These lists may show some bias for a few reasons: first, I tend to read several titles by an author that interests me and since I don’t want to show favoritism, I will generally limit the entries to one or two for that author. Second, I suppose I fluctuate between a semi-objective discernment of literary quality and a purely personal response to any work (I do try for objectivity, though). And third, I tend to discount works that do not press against the limits of fiction so I might have a slight bias towards more experimental fiction.
I have a list of the top 40 works of fiction that I think should be high on everyone’s reading list. I have placed them in order but I confess that both the order and the actual entries often change. Also note that illogical or inconsistent entries are fully acceptable and are not drug induced.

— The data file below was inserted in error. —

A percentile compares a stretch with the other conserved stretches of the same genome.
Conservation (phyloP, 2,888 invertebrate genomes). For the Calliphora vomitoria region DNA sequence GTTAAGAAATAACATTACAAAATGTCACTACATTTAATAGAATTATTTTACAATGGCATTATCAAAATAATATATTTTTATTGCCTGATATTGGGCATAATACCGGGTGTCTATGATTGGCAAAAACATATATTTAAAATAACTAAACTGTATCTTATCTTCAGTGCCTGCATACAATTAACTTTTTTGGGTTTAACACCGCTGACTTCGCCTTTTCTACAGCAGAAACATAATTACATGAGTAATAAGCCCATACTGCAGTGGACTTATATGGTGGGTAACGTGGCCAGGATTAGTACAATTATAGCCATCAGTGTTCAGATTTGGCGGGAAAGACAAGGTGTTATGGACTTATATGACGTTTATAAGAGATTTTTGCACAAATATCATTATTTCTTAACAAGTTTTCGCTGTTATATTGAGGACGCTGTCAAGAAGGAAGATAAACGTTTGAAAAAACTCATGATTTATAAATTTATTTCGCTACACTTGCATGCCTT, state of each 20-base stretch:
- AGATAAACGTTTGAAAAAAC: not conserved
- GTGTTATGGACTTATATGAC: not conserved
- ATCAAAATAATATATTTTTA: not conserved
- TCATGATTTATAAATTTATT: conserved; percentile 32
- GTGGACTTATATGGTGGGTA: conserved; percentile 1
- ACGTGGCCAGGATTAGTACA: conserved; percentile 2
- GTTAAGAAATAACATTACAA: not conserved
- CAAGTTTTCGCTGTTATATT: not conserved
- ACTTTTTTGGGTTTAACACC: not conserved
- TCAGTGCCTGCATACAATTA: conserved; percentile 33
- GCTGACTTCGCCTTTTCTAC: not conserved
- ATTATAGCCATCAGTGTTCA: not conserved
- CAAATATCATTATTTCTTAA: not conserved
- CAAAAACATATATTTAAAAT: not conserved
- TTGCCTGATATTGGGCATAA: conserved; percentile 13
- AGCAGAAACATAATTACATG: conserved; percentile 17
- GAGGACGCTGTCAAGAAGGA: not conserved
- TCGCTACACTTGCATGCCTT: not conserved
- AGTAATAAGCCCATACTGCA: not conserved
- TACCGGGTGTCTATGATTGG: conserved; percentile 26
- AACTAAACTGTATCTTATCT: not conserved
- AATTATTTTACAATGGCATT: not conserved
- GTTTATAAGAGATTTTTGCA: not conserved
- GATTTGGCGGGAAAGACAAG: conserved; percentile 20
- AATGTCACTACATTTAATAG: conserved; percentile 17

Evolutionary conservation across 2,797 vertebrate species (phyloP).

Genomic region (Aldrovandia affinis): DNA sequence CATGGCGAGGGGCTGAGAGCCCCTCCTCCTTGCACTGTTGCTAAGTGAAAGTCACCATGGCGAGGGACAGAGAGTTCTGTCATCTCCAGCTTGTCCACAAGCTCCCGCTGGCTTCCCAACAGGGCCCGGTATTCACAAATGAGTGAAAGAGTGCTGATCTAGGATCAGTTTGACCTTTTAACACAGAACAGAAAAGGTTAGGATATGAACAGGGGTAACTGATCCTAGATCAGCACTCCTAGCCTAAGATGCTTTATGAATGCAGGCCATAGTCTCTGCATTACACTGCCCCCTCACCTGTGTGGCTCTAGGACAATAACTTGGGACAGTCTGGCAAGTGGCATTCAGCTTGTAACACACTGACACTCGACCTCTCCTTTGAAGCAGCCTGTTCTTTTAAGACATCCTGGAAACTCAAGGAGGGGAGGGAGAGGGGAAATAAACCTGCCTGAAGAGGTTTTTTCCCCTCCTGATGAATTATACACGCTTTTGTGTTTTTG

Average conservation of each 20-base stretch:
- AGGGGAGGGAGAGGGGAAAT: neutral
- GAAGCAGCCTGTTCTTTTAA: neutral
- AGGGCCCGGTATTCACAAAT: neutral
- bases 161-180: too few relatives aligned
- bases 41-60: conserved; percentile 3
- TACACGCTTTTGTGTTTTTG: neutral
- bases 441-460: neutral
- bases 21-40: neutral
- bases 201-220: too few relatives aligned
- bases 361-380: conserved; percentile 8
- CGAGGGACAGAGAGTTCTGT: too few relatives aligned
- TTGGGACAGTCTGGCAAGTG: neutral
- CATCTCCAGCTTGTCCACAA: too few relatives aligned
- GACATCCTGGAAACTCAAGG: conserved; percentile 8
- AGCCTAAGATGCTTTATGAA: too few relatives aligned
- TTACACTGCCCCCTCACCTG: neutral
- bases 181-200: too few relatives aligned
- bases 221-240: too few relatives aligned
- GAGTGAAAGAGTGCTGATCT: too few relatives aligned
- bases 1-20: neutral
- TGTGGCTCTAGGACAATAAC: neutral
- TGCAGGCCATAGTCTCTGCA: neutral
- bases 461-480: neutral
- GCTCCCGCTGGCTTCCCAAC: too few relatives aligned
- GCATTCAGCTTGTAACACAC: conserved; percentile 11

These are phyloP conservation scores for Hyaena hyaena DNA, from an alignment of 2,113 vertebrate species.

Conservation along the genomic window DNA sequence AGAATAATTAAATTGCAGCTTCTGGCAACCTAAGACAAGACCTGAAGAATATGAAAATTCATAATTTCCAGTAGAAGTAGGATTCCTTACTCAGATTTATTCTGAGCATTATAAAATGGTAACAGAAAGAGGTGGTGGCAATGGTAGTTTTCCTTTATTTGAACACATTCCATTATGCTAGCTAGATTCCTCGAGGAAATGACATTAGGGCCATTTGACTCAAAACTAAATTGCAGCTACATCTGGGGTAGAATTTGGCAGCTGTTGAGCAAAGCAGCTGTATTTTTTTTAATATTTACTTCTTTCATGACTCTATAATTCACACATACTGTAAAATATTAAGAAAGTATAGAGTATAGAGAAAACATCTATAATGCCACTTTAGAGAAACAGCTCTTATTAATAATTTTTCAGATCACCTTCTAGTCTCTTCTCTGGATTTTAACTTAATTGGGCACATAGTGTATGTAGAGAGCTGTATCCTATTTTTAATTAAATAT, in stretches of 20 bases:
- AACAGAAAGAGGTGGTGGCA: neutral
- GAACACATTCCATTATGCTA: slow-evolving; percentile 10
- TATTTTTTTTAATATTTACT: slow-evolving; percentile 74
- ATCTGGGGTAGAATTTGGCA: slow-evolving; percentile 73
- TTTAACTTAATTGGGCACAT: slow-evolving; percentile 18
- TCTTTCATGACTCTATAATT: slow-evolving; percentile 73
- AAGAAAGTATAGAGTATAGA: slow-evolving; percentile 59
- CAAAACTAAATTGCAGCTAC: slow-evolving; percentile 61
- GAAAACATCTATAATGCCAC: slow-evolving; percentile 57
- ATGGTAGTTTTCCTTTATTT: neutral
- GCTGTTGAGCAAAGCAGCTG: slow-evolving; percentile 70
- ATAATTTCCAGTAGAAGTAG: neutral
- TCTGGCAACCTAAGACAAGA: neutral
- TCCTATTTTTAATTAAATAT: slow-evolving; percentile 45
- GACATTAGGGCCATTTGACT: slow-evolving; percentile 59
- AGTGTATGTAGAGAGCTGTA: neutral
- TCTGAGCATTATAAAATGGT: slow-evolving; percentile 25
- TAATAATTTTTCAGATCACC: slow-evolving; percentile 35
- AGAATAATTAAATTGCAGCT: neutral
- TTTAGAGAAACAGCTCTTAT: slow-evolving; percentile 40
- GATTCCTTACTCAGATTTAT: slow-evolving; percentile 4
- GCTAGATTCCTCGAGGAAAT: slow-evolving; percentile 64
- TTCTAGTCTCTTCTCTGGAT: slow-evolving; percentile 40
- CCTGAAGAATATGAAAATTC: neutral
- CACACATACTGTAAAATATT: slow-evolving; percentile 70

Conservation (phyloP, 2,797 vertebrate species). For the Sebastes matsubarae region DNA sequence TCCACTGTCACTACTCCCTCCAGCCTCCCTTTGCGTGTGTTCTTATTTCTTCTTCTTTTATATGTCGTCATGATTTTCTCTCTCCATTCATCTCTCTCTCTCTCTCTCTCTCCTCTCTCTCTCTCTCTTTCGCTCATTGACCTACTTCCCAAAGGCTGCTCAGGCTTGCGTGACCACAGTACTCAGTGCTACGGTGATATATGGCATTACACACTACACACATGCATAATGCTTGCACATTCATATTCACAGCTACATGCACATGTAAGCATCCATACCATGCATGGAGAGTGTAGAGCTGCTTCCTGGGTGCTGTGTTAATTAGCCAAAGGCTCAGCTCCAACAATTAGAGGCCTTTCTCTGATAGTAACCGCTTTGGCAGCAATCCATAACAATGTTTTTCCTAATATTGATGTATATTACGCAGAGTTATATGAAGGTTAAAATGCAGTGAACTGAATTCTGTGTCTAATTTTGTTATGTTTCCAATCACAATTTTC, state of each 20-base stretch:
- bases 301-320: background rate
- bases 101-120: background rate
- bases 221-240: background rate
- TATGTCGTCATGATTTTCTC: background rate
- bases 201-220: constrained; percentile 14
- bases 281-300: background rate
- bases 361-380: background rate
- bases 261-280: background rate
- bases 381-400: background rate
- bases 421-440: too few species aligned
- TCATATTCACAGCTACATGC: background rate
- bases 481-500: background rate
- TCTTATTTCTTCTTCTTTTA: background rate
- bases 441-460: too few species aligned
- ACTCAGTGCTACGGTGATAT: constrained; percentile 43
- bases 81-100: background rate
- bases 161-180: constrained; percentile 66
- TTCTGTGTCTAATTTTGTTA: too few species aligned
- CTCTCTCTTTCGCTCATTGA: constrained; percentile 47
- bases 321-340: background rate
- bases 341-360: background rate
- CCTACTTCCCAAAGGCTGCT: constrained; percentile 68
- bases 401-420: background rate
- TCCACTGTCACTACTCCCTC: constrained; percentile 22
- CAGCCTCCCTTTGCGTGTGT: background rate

Some books I read were truly awful, but in general I tend to steer around the dreck to carefully apply my valuable reading time. So keep in mind that these titles are the worst I read which doesn’t automatically make them bad books (although for the most part, don’t read them too soon after eating).
On the other hand, there have been several books that caused me nothing but pain in the process of reading them. Yes, sometimes they were just bad books, but more often they were excellent literature that for some reason made my reading experience painful, even if rewarding in the end. Of course we all have examples of books we were forced to read in school, but there are others that I just couldn’t get in gear as I tried to read them.
I have added a few of the recommended reading lists I have run across through the years, you know, those ubiquitous Top 100 lists.
For a fun site dedicated to just these sort of lists, take a look at The Greatest Books.